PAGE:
Freud: The saga of high school football continues without many answers
VAIL — Like sands through the hourglass, these are the days of CHSAA high school football.
To catch you all up:
March 12: CHSAA shuts down spring sports one day into the spring season because of COVID-19. Baseball, track and field, lacrosse, and girls soccer await a restart.
April 21: CHSAA calls off the spring season.
Aug. 4: CHSAA announces a reshuffling of the order of sports for the 2020-21 school year. Football, boys soccer and volleyball are scheduled to start their season March 4.
Sept. 8: The state’s media outlets get hold of proposed return-to-fall plan with a start date of Oct. 1. Gov. Jared Polis says he’s open to football returning.
Sept. 9: The CHSAA board of directors announces a unanimous vote against fall football. Opening Night returns to March 4.
Friday: CHSAA Commissioner Rhonda Blanford-Green and Polis meet to discuss exemptions in variances — i.e. the number of people who can meet in public together — presumably with the thought that football may restart in the fall.
Last weekend: According to both The Denver Post and Coloradopreps.com, CHSAA member schools are sent surveys about their opinions on fall football.
Wednesday: We’re all sitting here trying to figure out what’s happening.
Is this any way to run things?
No. It’s one of the few things in this polarized world — and football is a political issue — upon which opposing sides can agree. This has been cruel to players, coaches and the families involved and downright annoying to reporters.
Whether the answer is one they like — go start up football now — or not, local coaches and their players deserve an answer. Practically speaking, they need an answer. If the season is going to start with the proposed openers Oct. 1-3, they have to have official practices. CHSAA requires nine official practices before players are eligible to play. That means Monday, unless the entire schedule gets pushed back.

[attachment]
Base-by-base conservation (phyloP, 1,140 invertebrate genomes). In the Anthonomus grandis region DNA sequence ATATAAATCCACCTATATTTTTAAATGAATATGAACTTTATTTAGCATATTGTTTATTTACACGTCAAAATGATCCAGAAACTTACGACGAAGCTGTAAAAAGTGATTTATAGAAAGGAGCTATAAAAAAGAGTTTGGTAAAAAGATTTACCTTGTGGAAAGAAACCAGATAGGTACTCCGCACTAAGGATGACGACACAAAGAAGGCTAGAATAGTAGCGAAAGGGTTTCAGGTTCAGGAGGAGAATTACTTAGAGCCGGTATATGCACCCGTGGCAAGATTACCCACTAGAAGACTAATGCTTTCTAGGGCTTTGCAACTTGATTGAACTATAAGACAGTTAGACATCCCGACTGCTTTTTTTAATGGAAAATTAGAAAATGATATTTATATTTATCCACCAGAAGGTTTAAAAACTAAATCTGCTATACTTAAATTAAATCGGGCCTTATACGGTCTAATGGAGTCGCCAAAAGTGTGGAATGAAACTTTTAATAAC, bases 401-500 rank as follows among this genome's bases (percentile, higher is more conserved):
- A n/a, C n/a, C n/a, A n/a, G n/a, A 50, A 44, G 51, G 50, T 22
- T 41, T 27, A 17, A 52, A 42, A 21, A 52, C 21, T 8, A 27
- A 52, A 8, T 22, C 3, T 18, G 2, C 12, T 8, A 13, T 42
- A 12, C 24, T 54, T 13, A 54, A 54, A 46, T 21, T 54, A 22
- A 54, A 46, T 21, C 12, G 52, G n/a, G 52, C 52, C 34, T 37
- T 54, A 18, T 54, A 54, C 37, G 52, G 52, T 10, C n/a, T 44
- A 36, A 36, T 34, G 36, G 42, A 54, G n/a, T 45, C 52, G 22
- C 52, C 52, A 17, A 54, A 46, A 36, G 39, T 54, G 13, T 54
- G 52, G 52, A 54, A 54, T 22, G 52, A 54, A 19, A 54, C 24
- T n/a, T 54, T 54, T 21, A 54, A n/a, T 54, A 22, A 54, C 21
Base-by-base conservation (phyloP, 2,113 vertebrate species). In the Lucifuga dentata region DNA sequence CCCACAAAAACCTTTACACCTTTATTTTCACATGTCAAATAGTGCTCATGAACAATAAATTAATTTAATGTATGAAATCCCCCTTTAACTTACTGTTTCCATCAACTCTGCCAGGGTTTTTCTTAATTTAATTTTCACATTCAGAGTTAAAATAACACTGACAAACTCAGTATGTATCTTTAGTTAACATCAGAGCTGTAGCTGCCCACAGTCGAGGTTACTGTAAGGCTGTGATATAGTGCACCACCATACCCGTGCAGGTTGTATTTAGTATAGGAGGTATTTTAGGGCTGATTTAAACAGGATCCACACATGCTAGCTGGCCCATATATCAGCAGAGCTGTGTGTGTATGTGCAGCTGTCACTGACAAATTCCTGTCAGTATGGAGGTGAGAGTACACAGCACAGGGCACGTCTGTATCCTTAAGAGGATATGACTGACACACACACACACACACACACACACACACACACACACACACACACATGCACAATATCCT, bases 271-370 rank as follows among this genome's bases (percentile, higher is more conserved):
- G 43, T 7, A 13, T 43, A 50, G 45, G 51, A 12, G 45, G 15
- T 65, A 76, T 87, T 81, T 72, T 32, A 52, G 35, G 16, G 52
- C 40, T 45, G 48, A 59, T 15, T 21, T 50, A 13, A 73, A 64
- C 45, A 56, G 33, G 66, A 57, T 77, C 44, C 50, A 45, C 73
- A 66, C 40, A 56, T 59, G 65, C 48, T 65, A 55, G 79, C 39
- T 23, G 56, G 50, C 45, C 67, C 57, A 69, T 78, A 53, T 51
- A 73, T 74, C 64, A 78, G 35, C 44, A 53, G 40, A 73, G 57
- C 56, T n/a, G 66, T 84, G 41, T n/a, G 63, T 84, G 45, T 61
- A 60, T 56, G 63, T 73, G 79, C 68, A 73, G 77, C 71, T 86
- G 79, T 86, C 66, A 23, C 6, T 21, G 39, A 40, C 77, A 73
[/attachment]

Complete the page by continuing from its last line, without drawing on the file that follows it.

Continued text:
Why is CHSAA reconsidering?
It took a lot of flack for shutting down the state basketball tournaments after Round 1/calling off spring sports on March 12. While it didn’t affect many local basketball teams, imagine seeing your season shut down when you’re in the state semifinals? That created a lot of angry parents/taxpayers who fund CHSAA.
Given what we knew about COVID-19, in March and April, it made sense to shutter spring sports. That did not soothe the pain of losing entire soccer, track, lacrosse and baseball seasons, especially for seniors. That’s more angry parents/taxpayers.
The situation on the ground changed. The coronavirus was having a field day before Aug. 4, the date of CHSAA’s decision. Cases were rising in Colorado and most of the Southeast seemed to be an incubator for the virus.
Naturally, after making the decision, things cooled off. Nationally, according to the New York Times, cases are falling and deaths leveling. Locally, speaking of the Western Slope across which our teams would play, COVID-19 numbers are delightfully, boringly low.
Politics have gotten involved. Even if you’re talking whether it’s a ham or turkey sandwich for lunch these days, that somehow turns into some great left-right, blue-red debate. Yes, one common conspiracy is that Democratic governors want to shut down football (high school, college and pro) to make President Donald Trump look bad in an election year.
The good news is that the politics involved with high school football are much more mundane.
The hot potato
That’s the political issue, not red-blue or whether football is good or bad. It’s all about the liability.
What if a kid gets sick? Can you sue the school/stadium or operator/governing body for medical expenses and/or damages? What happens if a student-athlete unknowingly brings COVID-19 home to grandma? Who’s liable?